Temporary spousal support refers to payments made during the divorce process. For instance, a homemaker spouse who cares for minor children will likely need financial help to pay for groceries, gas, and other necessities before the divorce is final.
Permanent spousal support is payment that lasts as long as necessary for the recipient spouse to be able to self-support. If it is a fair arrangement, these payments could last for the recipient spouse’s lifetime. Just because they are called permanent does not mean they can’t be changed, however. Even permanent support can be changed by a court order, remarriage, or death.
Rehabilitative spousal support helps the recipient spouse get back to work. Rehabilitative payments are for a limited time to pay for training or study, but must go towards a reasonably attainable goal to self-support. In other words, just because one wants to become an astronaut doesn’t mean the paying spouse has to subsidize an unrealistic dream.
Spousal support in gross means the award is in a set amount and for a known period of time. For example, the court could order $60,000 in alimony to be paid monthly for five years. Payments can be periodic (as in the example, made monthly) or in lump sum – the whole $60,000 given at once.
At any time, either spouse can ask the court to increase, decrease, terminate, or extend any type of alimony payments if there has been a substantial change in either spouse’s circumstances. Usually, a substantial change has to do with a change in finances – the loss of a job, for example. A court can make a new order reflecting the change in circumstances, as long as it is fair to do so and continues to take both spouses’ needs into consideration.
If a recipient spouse remarries, then temporary and permanent alimony terminate. Rehabilitative support continues, even if the recipient spouse remarries, during the first four years of a rehabilitative period. For example, if the spouses agree or the court awards rehabilitative alimony for six years and the paying spouse remarries after two years, then rehabilitative payments must continue for another two years after remarriage.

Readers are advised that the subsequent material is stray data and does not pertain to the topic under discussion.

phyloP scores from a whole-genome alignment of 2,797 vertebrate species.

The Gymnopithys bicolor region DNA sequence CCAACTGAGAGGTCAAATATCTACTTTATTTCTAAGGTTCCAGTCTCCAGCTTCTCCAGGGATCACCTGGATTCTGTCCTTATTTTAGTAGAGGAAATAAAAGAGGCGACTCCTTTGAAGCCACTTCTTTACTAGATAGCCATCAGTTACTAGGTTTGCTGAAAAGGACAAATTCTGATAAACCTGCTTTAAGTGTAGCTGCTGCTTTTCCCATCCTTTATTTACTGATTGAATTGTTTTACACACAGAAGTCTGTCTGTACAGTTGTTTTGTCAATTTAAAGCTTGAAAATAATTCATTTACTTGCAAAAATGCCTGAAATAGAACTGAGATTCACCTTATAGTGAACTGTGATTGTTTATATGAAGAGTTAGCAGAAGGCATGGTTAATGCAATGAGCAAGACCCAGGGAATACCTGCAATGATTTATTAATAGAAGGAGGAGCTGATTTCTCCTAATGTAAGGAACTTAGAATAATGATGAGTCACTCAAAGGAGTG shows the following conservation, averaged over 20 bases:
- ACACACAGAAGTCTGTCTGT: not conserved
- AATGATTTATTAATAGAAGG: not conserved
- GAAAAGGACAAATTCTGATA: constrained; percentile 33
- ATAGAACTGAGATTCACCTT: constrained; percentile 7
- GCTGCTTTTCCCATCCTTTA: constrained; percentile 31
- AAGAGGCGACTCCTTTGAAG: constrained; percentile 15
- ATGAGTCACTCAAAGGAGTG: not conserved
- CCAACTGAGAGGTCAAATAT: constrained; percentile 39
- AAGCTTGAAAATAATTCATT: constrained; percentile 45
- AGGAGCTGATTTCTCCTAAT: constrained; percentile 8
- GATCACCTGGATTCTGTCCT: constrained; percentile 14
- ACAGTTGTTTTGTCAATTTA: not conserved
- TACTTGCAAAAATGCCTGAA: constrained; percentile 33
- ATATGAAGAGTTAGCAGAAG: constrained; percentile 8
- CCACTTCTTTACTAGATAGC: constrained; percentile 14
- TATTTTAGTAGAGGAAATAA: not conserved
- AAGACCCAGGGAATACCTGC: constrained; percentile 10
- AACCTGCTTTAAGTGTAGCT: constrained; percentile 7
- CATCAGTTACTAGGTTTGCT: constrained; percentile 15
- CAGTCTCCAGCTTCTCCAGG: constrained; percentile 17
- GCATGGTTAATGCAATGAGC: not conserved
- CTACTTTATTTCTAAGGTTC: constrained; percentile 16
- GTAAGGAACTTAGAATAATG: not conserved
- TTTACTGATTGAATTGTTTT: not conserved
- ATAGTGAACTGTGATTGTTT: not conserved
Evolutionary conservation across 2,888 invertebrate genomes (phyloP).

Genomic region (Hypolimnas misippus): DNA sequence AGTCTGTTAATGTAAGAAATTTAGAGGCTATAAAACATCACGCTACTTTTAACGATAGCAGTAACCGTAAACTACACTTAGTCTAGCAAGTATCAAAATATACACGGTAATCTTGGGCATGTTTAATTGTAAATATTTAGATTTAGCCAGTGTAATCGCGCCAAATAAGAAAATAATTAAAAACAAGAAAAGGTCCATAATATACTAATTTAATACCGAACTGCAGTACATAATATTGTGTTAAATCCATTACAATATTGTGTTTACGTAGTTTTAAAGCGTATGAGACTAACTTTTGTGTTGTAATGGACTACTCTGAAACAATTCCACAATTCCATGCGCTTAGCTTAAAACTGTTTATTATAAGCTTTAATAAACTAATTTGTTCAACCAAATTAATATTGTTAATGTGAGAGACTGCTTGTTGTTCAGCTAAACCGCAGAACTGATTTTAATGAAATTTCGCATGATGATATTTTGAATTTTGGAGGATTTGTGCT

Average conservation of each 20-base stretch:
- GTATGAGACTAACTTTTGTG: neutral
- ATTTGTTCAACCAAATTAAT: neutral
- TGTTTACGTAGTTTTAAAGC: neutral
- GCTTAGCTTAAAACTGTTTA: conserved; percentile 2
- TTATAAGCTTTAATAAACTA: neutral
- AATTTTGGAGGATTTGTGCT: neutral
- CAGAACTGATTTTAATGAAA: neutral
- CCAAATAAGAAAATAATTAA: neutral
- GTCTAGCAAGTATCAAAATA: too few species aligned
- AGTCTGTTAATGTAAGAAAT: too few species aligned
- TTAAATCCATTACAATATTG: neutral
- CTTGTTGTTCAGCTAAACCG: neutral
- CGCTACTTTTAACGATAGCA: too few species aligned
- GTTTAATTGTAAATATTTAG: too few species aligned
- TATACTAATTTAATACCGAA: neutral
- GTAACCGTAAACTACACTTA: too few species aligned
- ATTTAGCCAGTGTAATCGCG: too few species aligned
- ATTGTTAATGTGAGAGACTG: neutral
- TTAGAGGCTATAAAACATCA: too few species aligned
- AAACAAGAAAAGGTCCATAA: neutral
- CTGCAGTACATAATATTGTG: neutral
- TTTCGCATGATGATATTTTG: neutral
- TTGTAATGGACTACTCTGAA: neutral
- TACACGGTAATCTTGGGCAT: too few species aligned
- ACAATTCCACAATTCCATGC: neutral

Similarly, spousal support in gross continues even if the recipient spouse remarries. In that case, it continues for as long as the order requires. Going back to the example above, if $60,000 were due in $1,000 installments for five years and the recipient spouse remarried after four years, then payments must continue for another year after remarriage.
If either spouse dies, then permanent and temporary spousal support ends. Rehabilitative support terminates with the recipient spouse’s death. If the paying spouse dies, rehabilitative support continues unless it would be unfair to make the paying spouse’s estate keep paying. Spousal support in gross continues beyond either spouse’s death.
West Virginia follows the IRS structure for taxing alimony. If you are paying alimony, your payments are tax deductible. If you are receiving alimony, the IRS taxes what you receive as income.
You can read the law on alimony in the Code of West Virginia Sections 48-8-101 through 106 and the factors considered by the court in Section 48-6-301. For more on death or remarriage, see 48-6-202 and 203, respectively.
The Internal Revenue Service Publication 504, page 12, has more information on taxing support payments.